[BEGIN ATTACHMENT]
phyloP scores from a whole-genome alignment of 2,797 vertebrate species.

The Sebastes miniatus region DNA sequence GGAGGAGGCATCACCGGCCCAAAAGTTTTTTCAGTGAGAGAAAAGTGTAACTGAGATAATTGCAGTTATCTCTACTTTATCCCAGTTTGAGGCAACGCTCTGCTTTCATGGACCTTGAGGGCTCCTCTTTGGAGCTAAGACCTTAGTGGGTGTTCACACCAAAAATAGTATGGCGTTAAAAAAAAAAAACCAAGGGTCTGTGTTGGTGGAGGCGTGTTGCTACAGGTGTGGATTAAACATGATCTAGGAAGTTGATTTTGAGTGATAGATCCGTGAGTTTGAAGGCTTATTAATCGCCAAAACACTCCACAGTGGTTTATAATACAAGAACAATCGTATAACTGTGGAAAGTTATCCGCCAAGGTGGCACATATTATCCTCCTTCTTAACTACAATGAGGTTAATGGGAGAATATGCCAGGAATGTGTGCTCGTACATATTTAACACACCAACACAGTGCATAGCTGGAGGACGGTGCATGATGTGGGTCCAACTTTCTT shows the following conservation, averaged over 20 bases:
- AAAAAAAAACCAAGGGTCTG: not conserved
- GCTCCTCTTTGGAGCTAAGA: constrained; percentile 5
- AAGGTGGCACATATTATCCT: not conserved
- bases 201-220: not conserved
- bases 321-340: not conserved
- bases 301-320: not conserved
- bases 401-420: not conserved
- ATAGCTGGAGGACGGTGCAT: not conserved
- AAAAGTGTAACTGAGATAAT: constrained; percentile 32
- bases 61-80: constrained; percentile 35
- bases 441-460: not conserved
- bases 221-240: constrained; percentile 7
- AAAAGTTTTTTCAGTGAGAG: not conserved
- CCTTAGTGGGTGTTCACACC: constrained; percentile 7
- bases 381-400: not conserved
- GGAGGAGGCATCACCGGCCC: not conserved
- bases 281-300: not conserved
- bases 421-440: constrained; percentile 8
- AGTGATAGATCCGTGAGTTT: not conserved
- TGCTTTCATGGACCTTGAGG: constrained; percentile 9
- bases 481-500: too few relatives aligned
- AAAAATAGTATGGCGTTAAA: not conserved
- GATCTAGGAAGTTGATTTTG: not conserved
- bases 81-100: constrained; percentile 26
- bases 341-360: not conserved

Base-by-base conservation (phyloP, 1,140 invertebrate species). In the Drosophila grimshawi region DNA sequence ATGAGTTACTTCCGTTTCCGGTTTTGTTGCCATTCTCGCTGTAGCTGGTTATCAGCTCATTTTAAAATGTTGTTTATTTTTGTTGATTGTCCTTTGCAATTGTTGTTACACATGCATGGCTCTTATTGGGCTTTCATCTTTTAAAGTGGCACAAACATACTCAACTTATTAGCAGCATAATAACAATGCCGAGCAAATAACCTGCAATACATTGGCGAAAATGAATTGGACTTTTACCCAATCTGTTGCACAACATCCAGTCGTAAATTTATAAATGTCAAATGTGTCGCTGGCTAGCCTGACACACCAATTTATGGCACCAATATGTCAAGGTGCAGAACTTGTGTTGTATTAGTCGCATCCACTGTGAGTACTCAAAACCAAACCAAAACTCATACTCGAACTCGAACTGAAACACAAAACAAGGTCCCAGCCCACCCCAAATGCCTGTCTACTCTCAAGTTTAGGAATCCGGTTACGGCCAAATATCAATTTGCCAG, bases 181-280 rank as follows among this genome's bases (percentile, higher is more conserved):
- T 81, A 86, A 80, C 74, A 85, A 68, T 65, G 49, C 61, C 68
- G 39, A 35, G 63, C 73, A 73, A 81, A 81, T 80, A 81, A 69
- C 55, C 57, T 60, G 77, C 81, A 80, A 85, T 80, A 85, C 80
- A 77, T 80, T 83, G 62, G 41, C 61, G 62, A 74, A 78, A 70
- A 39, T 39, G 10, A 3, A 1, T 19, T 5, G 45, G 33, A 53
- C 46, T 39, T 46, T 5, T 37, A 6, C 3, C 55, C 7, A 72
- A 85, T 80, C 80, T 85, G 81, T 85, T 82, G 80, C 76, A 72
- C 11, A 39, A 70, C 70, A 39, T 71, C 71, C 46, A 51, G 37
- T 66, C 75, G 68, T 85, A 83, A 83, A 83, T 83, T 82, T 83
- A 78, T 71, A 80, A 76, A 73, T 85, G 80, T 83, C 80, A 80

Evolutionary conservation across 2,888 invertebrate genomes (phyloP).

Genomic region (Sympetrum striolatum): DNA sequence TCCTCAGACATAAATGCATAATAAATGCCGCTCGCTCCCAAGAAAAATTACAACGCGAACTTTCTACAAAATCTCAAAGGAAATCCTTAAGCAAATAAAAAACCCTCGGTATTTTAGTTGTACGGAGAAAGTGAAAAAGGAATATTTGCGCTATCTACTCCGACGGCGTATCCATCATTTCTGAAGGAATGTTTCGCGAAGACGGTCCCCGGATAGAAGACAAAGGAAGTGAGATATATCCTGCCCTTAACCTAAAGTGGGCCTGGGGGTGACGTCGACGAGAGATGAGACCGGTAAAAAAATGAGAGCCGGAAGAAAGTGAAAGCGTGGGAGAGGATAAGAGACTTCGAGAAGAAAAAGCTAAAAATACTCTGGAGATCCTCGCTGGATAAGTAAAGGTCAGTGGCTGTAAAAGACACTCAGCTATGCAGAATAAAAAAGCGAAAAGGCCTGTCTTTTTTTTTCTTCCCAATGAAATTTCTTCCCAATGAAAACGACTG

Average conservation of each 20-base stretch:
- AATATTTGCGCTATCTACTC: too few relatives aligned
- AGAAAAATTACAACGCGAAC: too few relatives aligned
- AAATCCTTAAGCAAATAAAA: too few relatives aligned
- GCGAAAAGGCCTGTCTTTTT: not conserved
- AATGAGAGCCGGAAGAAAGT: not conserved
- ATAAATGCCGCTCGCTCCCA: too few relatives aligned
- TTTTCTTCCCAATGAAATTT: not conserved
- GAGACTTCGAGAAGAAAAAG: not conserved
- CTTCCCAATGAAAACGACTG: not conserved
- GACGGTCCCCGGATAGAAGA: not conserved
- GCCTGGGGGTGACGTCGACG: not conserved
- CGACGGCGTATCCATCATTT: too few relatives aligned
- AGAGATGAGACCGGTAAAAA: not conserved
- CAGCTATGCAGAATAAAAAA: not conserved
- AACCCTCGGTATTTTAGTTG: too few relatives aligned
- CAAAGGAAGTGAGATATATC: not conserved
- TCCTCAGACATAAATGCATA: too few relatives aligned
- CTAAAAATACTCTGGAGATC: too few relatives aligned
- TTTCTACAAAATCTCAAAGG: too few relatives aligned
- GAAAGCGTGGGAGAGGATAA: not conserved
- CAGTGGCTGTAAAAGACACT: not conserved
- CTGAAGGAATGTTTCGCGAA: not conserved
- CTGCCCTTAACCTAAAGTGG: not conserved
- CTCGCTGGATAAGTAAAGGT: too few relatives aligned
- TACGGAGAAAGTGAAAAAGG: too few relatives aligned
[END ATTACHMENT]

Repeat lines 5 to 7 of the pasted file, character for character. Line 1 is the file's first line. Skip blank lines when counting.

- AAGGTGGCACATATTATCCT: not conserved
- bases 201-220: not conserved
- bases 321-340: not conserved